Obama budget sets $222 million for autism
President Obama makes good on his promise to support autism research in his budget proposal. More than one in 110 children in the United States has an autism or autism-related diagnosis, such as Asperger Syndrome. The president’s $3.8 trillion budget includes $222 million for autism research. Last year, the Obama administration allocated tens of millions of dollars in grants through the National Institutes of Health for autism-related research. Among the recipients were researchers at more than a dozen top universities including the University of Michigan, University of California-Davis, University of Southern California and Vanderbilt University. Some research projects:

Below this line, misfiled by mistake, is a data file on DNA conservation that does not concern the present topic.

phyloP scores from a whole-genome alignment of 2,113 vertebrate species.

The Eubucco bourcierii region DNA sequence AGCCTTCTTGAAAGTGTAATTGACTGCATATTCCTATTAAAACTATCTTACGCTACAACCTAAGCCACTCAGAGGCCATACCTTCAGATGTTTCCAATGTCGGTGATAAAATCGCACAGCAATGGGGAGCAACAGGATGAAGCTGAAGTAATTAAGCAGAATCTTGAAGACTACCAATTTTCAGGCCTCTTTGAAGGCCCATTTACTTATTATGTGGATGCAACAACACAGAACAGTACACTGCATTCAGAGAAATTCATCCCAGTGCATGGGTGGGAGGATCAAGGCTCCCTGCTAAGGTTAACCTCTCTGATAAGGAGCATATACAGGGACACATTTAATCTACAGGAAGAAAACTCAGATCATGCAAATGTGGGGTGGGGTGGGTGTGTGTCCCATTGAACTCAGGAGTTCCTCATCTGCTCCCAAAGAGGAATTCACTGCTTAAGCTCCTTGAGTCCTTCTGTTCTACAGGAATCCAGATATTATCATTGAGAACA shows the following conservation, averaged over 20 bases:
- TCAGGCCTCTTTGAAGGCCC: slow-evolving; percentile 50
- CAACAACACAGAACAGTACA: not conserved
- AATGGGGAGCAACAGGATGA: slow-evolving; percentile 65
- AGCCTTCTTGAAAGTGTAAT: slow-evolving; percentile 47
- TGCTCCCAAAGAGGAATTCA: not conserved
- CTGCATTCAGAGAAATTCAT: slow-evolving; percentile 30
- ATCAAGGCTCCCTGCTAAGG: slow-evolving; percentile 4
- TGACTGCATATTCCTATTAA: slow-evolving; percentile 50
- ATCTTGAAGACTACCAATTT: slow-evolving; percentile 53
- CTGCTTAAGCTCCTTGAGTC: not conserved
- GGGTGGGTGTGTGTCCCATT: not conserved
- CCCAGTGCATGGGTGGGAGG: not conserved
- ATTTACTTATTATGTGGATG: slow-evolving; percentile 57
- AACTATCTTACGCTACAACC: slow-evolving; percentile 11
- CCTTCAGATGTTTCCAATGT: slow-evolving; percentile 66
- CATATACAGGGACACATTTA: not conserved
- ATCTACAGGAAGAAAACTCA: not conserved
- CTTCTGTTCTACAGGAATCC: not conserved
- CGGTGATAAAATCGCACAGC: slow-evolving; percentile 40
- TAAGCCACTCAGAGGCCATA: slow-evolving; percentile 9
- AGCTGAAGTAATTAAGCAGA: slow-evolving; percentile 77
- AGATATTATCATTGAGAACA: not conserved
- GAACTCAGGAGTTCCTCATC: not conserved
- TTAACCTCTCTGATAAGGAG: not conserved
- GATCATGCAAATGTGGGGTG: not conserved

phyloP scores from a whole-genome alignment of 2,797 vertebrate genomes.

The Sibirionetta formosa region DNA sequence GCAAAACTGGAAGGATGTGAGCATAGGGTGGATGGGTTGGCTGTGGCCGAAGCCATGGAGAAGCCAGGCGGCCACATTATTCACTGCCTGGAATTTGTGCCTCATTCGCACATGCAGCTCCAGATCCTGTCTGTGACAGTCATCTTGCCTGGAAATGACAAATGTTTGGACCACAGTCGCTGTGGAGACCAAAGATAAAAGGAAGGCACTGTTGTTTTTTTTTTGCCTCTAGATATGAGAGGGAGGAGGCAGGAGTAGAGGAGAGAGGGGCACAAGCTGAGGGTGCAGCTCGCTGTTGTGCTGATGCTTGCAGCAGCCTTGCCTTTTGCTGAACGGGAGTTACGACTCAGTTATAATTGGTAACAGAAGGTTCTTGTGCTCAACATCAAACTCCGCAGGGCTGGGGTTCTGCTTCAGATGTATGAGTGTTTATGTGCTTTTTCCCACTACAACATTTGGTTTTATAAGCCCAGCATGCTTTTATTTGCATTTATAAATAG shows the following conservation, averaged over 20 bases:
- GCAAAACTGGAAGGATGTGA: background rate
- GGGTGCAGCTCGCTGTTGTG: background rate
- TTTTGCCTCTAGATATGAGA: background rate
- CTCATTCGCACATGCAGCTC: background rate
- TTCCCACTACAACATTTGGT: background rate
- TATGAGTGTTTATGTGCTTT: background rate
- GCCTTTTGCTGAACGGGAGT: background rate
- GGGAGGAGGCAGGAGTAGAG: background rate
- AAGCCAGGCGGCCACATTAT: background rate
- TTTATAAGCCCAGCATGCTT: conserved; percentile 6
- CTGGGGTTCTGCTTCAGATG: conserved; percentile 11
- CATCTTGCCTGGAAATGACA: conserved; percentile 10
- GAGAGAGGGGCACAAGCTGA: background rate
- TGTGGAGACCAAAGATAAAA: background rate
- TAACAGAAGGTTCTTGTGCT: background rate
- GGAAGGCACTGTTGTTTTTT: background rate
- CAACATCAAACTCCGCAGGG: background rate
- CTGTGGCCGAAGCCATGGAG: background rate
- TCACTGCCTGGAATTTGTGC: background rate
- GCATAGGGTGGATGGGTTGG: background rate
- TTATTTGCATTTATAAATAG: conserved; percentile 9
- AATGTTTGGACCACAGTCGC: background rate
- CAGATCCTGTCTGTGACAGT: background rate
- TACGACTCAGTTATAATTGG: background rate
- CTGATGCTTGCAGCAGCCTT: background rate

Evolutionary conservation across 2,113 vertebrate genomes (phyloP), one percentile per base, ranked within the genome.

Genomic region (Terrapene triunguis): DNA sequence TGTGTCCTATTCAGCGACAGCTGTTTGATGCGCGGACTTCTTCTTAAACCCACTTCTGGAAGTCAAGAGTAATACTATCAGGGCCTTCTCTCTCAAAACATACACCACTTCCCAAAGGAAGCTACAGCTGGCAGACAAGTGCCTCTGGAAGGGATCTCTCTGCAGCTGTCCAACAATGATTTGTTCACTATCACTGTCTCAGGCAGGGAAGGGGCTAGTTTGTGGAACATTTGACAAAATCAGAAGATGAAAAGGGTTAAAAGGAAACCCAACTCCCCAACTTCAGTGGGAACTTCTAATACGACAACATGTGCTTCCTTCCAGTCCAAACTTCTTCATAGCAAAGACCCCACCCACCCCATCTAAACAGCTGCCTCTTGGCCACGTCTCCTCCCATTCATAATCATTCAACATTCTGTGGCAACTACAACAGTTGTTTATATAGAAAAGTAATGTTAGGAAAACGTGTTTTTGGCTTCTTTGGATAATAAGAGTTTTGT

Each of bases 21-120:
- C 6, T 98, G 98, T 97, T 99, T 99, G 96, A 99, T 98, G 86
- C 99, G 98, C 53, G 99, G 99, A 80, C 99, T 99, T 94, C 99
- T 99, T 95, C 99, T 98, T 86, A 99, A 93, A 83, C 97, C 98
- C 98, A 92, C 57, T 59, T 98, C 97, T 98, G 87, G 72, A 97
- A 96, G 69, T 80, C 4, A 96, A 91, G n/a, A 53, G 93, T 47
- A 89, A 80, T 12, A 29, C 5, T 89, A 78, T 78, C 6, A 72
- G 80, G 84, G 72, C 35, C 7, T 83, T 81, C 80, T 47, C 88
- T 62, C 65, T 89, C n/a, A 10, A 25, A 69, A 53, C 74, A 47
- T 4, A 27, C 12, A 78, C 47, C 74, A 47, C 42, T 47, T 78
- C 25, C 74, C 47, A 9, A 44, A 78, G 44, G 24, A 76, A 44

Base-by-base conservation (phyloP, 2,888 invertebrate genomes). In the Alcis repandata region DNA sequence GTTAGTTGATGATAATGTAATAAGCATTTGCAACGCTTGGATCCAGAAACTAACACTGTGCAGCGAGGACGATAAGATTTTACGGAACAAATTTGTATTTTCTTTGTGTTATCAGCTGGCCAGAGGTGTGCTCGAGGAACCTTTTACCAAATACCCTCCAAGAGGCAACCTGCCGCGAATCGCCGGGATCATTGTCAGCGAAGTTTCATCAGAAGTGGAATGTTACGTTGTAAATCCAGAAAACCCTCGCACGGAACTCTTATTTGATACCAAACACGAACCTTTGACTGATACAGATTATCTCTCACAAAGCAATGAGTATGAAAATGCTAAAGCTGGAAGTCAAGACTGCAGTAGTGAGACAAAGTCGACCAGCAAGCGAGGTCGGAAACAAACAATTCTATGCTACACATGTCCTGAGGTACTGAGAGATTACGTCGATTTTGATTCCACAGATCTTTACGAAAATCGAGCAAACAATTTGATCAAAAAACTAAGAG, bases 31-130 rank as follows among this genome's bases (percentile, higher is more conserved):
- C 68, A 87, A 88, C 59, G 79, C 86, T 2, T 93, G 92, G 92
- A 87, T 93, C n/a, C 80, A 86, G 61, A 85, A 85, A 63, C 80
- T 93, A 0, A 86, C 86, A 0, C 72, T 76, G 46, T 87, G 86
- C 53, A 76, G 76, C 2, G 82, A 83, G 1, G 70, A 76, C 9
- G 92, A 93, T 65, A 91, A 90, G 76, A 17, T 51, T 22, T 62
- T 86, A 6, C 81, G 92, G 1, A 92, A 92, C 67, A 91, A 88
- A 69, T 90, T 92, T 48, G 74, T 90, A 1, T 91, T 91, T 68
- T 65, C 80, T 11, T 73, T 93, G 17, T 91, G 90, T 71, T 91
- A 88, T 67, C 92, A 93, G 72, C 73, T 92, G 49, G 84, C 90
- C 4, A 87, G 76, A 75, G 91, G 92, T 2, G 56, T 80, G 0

- adapting the current standard for diagnosing autism into a brief parent interview that can be done over the phone — reducing screening costs.
- expanding a pilot program to identify subtypes of autism based on behavioral, biochemical and brain imaging markers.
- discovering and tracking genes involved in autism that could lead to specific treatments.
- developing interventions for parents that might minimize behaviors and developmental delays in a second child.
- defining the role that race, gender, socioeconomics and culture play in diagnosis and finding ways to reverse the pattern of African American children with autism being underserved.
- assessing the changing cognition, service needs and quality of life on young adults and older adults with autism.
- understanding the impact of sensory integration on communication and social skills.
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